Lynn Tilton, whose aggressive management style made her a success on male-dominated Wall Street, won a U.S. Securities and Exchange Commission trial she’d spent months fighting to avoid.
SEC administrative law judge Carol Fox Foelak ruled in favor of Tilton over allegations that she and her firm, Patriarch Partners LLC, bilked investors out of more than $200 million.
“It is concluded that the violations” alleged by the SEC are “unproven,” Foelak wrote in her ruling issued Wednesday. “Thus, the proceeding will be dismissed.”
The decision follows a three-week trial that ended last November. Tilton, who repeatedly argued that the SEC’s internal legal process is unfair to defendants, went all the way to the U.S. Supreme Court in her unsuccessful efforts to have the case heard in federal court, rather than before an SEC administrative judge.
In a finance career that’s spanned more than three decades, Tilton has gained notoriety for her unique spin on the common Wall Street practice of buying failing companies and then trying to turn them around.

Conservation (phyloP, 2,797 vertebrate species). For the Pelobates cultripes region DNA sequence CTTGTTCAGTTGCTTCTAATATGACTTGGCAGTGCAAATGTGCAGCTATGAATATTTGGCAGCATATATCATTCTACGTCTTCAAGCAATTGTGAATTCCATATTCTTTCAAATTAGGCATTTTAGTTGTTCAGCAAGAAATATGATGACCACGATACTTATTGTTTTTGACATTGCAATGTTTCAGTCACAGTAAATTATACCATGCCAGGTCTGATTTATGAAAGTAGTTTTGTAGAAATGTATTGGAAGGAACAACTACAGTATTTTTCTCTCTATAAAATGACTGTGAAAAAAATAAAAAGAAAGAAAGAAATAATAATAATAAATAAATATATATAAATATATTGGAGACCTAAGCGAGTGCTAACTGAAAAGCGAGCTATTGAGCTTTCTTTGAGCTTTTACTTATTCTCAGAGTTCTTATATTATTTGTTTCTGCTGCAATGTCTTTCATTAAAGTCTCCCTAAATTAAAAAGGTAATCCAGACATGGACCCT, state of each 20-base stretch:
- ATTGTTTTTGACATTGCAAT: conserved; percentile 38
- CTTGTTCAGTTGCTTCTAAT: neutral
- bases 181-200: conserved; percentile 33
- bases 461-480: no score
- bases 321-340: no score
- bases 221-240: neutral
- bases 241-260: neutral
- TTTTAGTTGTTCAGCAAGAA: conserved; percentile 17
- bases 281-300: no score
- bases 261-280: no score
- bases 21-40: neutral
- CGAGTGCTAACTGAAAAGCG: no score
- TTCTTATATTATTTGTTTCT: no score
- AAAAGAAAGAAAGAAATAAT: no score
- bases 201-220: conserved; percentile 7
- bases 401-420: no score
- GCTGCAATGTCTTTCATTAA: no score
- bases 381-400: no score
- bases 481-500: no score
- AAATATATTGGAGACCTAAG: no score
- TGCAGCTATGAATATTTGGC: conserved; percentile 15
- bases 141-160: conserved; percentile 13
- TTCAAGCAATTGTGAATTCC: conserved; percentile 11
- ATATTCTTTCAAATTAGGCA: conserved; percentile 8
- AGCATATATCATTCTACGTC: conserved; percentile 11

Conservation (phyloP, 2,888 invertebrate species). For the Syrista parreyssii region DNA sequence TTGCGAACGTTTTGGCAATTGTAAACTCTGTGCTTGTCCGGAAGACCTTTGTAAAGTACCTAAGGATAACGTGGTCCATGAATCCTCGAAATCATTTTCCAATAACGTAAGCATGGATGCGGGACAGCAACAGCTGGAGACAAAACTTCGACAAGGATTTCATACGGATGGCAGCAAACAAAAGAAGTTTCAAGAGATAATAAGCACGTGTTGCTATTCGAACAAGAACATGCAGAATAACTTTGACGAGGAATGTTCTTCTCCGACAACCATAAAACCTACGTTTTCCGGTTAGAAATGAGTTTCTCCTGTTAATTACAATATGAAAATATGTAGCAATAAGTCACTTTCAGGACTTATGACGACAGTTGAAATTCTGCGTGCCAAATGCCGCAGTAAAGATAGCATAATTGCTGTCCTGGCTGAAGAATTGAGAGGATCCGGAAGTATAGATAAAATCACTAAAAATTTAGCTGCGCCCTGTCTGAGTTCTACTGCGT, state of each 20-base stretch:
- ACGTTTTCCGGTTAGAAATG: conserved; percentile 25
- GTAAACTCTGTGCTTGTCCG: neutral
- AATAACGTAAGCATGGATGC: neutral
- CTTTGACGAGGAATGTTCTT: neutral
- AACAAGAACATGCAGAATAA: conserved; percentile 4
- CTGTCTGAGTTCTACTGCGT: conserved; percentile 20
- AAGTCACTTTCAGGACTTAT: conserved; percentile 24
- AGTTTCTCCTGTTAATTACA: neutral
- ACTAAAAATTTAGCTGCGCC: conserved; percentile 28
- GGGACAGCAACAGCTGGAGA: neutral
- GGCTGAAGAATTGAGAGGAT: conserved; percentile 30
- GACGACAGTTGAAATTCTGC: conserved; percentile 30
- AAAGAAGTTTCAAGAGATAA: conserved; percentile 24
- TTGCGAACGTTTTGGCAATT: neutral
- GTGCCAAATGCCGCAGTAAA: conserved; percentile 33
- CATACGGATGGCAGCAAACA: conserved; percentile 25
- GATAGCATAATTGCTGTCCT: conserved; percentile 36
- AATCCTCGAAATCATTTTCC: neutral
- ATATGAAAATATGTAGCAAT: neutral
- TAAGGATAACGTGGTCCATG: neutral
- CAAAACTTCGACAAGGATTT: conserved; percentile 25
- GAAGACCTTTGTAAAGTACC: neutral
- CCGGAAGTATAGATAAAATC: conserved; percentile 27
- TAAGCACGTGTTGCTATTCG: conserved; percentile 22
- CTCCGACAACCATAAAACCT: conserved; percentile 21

What set Tilton apart is that she owned the struggling businesses, while also controlling investment funds that lent them money. She did this by raising cash from clients and issuing securitized debt that was largely backed by loans to her portfolio companies.
The SEC sued Tilton in March 2015, alleging she defrauded her investors by telling them the loans were sound even though the companies had made partial or no interest payments for years. The agency sought the return of more than $200 million in fees that Patriarch collected for managing clients’ money.
“After nearly eight years of false and reputation-damaging allegations by the SEC, justice has finally been delivered,” Tilton said in an emailed statement.